Well hot dang. That got your attention. In all honesty, I wanted to title the column, “Let’s celebrate.” But I have realized the last 2 plus years have conditioned us to gravitate towards the negative. It has taught us to seek perfection, whether that be in looks or in health. Man, my mom would slap this culture if she could and all of her friends would circle us around the coffee table for some real hard talks. I can hear them now… “Perfection is fake. The real beauty lies in the truth. Seek out the real women. The ones that will call you up. The ones that will sharpen you. Don’t be afraid of the people that speak the truth. Even when it hurts.
I was sitting in the salon this past week getting some much-needed attention to my hair. As I sat there, all the hairstylists began to buzz around and talk about how “Mary” was coming in today. In my mind I kept asking, “What about MARY? Why was everyone so excited that this woman was coming in.” Then I started to get the backstory on Mary. She is 100 years old and I was told that she looks way younger than her age and more importantly acts younger too!!
As the salon doors would pivot and new clients would come in, I would look up in anticipation of seeing Mary. My hairdresser started laughing and kept saying “nope, that’s not Mary.” After what seemed like hours of anticipation, in walked Mary.
I’d have to agree that she definitely doesn’t look 100. I joked around that she must’ve forged her birth certificate or her parents lied to her all of these years. At most she looks to be in her early-to-mid-80s. She walked with no assistance, I didn’t notice any shaking in her hands. But what I noticed the most was the joy and light that shone around her.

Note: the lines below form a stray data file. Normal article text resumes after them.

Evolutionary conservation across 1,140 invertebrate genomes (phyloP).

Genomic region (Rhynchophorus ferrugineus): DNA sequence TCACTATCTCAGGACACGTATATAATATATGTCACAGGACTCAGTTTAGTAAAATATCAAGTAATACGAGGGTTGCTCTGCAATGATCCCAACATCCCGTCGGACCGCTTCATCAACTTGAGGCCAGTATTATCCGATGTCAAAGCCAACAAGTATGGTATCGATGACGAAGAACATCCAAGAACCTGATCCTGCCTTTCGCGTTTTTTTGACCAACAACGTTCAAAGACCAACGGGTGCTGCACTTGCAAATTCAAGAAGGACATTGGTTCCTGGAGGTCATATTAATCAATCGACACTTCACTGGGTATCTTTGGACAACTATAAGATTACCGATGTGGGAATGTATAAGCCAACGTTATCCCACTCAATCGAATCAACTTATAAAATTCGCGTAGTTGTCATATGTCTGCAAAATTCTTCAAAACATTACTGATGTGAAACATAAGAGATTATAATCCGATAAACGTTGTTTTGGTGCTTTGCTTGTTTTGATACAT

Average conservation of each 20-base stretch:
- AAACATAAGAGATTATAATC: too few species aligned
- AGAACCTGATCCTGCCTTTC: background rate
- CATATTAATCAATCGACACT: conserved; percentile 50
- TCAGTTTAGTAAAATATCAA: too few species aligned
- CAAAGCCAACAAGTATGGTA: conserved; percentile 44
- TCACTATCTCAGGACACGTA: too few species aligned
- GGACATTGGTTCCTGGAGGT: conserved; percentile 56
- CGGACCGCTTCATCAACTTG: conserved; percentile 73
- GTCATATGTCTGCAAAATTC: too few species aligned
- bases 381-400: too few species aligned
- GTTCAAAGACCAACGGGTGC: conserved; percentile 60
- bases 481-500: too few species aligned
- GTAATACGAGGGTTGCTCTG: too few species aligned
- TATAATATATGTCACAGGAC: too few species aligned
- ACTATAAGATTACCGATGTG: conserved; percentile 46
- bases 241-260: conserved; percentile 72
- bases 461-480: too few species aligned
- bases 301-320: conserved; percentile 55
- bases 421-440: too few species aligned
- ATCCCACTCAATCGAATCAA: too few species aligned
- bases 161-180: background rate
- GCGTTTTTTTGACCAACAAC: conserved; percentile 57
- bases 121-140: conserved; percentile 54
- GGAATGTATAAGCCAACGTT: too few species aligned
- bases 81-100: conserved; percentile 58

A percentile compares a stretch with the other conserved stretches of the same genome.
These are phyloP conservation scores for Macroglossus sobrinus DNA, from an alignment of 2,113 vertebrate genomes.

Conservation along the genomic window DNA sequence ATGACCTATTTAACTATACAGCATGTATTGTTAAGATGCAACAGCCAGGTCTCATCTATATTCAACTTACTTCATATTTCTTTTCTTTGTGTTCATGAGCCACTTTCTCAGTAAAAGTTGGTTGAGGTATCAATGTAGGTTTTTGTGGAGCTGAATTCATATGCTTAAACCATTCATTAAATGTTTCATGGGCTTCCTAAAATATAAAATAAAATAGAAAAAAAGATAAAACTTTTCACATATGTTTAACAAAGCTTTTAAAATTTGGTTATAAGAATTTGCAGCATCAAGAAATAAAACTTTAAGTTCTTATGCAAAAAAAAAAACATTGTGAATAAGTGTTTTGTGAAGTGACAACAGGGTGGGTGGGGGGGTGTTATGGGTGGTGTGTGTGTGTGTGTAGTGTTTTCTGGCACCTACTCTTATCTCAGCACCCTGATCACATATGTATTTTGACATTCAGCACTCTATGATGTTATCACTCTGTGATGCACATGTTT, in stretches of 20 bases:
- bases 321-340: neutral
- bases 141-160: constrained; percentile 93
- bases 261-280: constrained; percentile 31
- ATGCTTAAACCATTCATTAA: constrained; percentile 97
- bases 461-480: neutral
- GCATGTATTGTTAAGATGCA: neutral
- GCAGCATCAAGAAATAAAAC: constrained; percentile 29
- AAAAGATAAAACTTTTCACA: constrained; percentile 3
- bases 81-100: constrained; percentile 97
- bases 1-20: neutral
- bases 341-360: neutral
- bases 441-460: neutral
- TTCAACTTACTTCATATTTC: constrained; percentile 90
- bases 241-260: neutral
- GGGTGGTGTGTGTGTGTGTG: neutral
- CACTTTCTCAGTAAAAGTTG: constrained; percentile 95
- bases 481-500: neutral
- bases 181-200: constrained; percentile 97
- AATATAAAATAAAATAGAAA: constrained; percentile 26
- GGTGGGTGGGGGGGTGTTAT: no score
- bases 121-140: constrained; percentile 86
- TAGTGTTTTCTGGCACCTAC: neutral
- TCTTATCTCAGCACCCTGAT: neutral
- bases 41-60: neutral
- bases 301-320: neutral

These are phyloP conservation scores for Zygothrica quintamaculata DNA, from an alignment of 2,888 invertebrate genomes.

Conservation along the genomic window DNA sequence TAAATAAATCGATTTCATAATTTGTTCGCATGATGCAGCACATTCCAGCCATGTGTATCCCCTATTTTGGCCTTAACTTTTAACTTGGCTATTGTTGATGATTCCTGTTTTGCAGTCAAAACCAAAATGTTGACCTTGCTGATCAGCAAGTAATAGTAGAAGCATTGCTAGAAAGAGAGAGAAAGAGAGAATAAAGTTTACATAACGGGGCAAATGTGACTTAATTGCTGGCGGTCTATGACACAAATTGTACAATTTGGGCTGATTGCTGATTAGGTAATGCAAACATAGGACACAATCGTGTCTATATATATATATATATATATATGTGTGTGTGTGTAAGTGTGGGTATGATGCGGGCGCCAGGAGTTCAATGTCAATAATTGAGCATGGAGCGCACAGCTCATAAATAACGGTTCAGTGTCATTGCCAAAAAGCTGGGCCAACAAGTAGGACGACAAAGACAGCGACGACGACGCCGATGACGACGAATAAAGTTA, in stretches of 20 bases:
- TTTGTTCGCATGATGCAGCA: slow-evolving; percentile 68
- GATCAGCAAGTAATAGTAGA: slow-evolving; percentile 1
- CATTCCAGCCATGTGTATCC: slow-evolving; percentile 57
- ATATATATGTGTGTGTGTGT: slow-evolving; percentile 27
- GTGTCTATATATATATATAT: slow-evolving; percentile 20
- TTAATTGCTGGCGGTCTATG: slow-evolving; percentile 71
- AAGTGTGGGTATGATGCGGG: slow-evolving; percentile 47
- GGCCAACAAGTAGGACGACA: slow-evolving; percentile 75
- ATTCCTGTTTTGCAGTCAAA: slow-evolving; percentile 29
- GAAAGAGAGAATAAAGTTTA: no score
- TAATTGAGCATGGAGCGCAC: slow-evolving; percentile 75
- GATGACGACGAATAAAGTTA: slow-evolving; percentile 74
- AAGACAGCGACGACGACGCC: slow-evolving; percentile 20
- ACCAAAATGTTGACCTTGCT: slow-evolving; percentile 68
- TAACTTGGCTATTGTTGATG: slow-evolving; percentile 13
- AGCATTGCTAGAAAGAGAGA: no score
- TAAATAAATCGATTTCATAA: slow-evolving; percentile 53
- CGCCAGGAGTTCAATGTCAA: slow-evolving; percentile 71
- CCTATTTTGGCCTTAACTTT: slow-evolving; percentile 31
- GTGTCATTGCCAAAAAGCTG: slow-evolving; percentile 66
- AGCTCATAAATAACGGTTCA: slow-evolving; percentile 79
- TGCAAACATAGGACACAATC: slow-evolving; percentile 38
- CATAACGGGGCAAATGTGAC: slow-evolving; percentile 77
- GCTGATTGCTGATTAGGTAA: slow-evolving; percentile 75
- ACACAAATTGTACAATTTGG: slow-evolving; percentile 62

By this time in my week I was completely out of words, and/or too shy, to introduce myself so I too could talk to Mary. But I did find myself continuing to listen in as she got her hair and her nails done. What I discovered over the next hour of being in the presence of this woman was that she never once mentioned the political environment, what medication she was on, who had died recently, or any other negative aspect of this world or her life.
She did talk about the people she ran into, how their haircuts were different and how amazing they looked with their new do’s. She talked about the joy that she got from playing bridge and how excited she was that her care center was now going to be allowing two visitors at a time. I waited for her to mention after that statement how much she had missed her visitors in the past. She.. never… mentioned…anything…about… it. And then a lightbulb went off. It was my “AHA” moment. This woman lives in the ever present moment. She doesn’t even allow her brain to go back in time to remember the years where she wasn’t allowed even one visitor in her care facility.
I write about this interaction with Mary to encourage us all that throughout the day you have no idea who you are impacting, whose life you are speaking joy into, what stranger you are calling up and out of despair. We individually have so much power to be the joy and the light in someone’s day.
Linda on our team, who I call “my Linda,” without even knowing it, was speaking life into me the other day. I have a big milestone birthday coming up and whether I admit it or not, it weighs heavy on me. I haven’t spoken about it, so little does Linda know about my daily struggle. But, as she talked to me about how proud she is of me, how far I’ve come with my life and what I have accomplished both professionally and personally, I was surprised how much it’s surrounded and encased my heart with love and encouraged me. Despite how hard life might be, how mundane it might be right now in this season, I can still celebrate the little victories. I can be more like MARY. And I don’t need to wait to turn 100 to do it.
Mary, I hope this letter finds you and I hope to run into you again at the salon. This time I won’t be so shy.